The Italians in Orkney 1941 – 1944 by James MacDonald
“One evening we were summoned to Rockworks to pick up three Italian prisoners who had just struggled across from Lamb Holm. It was the first time I had seen the causeways and I was amazed at the enormity of the works and that anyone could actually cross there.” Ron Cowsell
Review by Fiona Grahame
Officially opened on 12th of May 1985 the causeways which link Orkney Mainland to South Ronaldsay via the islands of Burray, Lambs Holm and Glimps Holm were a marvel of engineering.
Wartime Prime Minister Winston Churchill had ordered the building of barriers to prevent a further incursion of German U boats after the sinking of HMS Royal Oak in Scapa Flow. The sheltered, deep water of Scapa Flow was a vital Royal Navy base in both World Wars and the vessels had been protected by anti U boat nets and other defences.
You can read about the Royal Oak in several Orkney News articles: The Royal Oak Memorial Garden, Kirkwall
The work on building the barriers was undertaken by the construction firm Balfour Beatty & Co Ltd but as the war progressed and manpower was needed Italian prisoners were shipped to Orkney to be used.
Their story is covered in this informative and treasure of a book ‘Churchill’s Prisoners’ by James MacDonald.
The prisoners were put to work from two camps at different ends of the project: Camp 34, Burray and Camp 60, Lambs Holm.
Not long after the work started with the Italian prisoners there was trouble when a strike was initiated claiming this was war work and was against the Geneva Convention. The men were put on bread and water rations and the leaders transported to POW camps south. The remainder were persuaded that the barriers were being built to take roadways to connect up the smaller islands to Mainland.
The book covers some of the amazing technical data of the building of the barriers – the immense concrete blocks, the tremendous force of the tidal currents, the laying of railway tracks and the sheer volume of infrastructure that was needed for such a project.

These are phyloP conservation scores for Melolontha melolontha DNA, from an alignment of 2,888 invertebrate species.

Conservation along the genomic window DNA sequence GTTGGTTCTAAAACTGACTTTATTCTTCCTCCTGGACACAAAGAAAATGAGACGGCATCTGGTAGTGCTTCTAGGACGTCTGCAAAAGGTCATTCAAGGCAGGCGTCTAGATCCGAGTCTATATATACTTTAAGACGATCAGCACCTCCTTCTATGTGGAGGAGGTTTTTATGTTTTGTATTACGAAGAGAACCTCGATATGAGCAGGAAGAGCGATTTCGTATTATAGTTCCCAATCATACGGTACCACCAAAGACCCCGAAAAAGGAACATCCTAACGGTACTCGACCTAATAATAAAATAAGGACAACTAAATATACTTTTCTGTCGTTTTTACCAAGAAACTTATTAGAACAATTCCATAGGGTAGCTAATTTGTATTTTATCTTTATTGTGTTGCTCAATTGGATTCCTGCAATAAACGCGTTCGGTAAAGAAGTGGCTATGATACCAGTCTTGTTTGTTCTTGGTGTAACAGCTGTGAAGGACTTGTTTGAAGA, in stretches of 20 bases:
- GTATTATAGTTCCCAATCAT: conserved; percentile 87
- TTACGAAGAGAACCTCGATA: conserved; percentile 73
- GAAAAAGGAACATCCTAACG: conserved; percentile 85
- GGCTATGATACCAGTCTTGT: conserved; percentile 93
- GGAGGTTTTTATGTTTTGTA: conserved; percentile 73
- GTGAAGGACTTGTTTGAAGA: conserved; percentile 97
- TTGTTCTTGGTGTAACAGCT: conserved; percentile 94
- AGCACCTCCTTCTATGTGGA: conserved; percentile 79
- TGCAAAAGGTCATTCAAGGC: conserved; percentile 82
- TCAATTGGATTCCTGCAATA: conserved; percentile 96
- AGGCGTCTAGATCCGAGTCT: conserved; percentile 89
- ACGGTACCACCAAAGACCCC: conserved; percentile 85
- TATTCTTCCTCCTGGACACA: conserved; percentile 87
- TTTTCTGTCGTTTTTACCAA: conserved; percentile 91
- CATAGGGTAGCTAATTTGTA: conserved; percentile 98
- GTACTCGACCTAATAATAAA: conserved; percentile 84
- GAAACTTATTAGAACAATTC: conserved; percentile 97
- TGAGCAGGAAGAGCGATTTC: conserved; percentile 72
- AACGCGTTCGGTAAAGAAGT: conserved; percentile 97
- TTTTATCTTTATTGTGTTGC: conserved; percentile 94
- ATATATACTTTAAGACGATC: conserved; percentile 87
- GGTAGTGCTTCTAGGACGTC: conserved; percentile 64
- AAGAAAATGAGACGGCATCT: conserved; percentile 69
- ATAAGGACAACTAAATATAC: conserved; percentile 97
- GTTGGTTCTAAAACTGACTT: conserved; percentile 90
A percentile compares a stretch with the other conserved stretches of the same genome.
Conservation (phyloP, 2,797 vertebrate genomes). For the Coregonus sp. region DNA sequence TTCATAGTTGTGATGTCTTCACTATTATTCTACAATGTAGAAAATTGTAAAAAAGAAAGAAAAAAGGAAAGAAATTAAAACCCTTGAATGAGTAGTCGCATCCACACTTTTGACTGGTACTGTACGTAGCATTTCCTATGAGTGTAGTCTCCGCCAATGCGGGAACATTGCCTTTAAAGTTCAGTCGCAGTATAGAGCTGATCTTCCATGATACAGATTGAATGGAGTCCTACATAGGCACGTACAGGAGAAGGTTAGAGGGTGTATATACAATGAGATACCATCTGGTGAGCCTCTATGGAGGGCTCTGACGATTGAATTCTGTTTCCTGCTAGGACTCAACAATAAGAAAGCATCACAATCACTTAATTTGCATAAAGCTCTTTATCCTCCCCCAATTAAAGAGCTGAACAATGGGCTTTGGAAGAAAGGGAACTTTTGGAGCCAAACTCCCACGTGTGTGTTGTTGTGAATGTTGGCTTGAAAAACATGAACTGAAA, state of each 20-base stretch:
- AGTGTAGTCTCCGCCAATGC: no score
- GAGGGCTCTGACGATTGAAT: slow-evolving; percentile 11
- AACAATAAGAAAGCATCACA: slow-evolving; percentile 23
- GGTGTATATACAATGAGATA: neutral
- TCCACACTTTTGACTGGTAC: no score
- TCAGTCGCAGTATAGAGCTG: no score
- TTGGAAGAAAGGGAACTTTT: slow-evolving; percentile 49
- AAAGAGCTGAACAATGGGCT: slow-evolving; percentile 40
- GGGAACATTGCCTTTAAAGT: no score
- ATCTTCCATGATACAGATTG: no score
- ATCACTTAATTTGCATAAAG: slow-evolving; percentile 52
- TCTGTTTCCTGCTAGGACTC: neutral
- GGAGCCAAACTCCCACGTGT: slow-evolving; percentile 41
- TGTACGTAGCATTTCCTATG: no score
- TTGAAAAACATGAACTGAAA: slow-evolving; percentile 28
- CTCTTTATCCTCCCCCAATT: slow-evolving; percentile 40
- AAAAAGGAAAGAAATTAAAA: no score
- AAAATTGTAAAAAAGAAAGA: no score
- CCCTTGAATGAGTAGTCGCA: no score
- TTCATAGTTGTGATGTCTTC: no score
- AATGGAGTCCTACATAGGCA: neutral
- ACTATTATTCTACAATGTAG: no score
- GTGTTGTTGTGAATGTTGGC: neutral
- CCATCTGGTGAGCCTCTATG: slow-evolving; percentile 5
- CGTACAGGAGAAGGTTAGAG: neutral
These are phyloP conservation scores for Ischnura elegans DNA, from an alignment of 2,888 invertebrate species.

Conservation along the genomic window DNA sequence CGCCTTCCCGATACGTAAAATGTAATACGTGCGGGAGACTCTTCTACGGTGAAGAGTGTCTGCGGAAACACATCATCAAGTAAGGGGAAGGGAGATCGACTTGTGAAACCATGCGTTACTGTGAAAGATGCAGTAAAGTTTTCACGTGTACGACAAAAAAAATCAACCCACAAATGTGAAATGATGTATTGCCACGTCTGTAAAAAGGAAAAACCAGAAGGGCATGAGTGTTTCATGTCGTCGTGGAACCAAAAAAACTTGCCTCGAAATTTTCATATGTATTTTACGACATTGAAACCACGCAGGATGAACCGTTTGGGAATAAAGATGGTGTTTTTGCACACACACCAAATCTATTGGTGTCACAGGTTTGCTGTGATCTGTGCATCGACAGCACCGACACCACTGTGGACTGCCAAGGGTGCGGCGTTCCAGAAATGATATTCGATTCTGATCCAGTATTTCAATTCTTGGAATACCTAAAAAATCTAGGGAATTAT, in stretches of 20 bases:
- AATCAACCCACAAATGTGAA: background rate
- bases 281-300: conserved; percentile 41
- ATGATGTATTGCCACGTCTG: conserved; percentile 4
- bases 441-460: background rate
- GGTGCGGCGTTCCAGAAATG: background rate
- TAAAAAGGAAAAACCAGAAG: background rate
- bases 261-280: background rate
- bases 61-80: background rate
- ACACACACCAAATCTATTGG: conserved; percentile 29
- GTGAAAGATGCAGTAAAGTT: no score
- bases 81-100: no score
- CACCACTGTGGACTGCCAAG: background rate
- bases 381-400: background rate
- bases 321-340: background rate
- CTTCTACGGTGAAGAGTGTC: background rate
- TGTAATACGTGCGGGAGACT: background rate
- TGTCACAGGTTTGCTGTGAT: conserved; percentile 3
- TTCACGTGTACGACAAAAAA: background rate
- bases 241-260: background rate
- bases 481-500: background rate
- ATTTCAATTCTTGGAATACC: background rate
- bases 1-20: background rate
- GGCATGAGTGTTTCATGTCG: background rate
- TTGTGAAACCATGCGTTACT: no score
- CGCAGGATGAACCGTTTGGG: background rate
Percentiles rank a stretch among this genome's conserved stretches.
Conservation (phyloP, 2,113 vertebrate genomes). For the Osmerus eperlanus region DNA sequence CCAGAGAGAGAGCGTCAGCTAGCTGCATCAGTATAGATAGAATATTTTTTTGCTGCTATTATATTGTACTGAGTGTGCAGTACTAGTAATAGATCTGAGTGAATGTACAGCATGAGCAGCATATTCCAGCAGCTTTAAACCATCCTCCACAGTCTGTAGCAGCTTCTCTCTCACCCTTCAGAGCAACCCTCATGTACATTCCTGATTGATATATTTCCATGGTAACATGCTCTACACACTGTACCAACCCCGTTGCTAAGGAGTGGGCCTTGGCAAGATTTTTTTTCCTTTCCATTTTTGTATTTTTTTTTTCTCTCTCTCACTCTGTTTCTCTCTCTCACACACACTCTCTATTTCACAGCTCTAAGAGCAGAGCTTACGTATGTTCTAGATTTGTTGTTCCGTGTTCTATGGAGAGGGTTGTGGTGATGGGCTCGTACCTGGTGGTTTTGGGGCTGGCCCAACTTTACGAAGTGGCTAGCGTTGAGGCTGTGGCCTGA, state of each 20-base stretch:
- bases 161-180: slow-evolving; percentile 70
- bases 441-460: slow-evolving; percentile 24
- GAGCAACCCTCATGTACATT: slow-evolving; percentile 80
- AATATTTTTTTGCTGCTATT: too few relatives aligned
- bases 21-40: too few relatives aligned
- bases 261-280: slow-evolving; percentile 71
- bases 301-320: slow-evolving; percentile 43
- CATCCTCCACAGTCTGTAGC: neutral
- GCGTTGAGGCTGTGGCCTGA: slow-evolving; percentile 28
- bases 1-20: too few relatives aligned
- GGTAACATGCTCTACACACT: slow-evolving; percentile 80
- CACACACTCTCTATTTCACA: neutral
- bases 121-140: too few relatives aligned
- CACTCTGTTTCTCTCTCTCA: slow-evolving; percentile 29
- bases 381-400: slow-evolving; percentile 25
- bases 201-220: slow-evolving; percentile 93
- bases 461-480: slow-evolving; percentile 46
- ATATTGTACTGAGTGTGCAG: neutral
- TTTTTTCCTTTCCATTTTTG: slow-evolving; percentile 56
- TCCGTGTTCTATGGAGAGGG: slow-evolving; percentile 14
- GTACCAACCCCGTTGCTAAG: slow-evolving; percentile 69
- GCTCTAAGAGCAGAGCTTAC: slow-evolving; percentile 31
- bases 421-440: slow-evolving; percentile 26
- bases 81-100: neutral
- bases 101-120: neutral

There were tragedies too as some men lost their lives during the construction.
The barriers today are a vital link with still the unsolved problem of the overtopping of waves which results in closure during very high tides and dreadful weather.
The roadway was not the only lasting legacy of the Italians in Orkney.
Something we are learning today as we deal with self isolation during the Covid19 lockdown is the tremendous creativity that people exhibit when ‘imprisoned.’ The book has many images and stories of the skilled craftsmanship of the Italians and their ability to make beautiful objects out of the most mundane of materials.
The Italian chapel,( Orkney’s Italian Chapel Appeal For Memorabilia & Artefacts) was built by the men of Camp 60. Camp 34 also had a chapel at Warebanks, Burray, but it was demolished by salvage contractors Halcro & Norquoy. The same fate would have befallen the Italian chapel at Lamb Holm except that it was saved by P N Sutherland Graeme of Graemeshall who owned the land it was on.
The chapel is a beautiful place, lovingly painted by Domenico Chiocchetti who continued to complete his work on the font after the other POWs had been sent away in September 1944.
If you get the chance in the future to visit Orkney The Italian Chapel is one place that you would never regret visiting. And, of course, to get to it you will travel over the causeways they helped to construct.
“We had nothing but praise for the work of Domenico Chiocchetti the artist, Palumbo the blacksmith, who made the rood screen from suitable iron provided by Balfour Beatty, and Primevera who made the brass candlesticks by the altar. ” Major James Booth
Today the Italian Chapel is in the care of The Italian Chapel Preservation Committee.
Churchill’s Prisoners: The Italians in Orkney 1942 -1944 by James MacDonald printed by the Herald Printshop, Kirkwall, Orkney is available to purchase – see details below.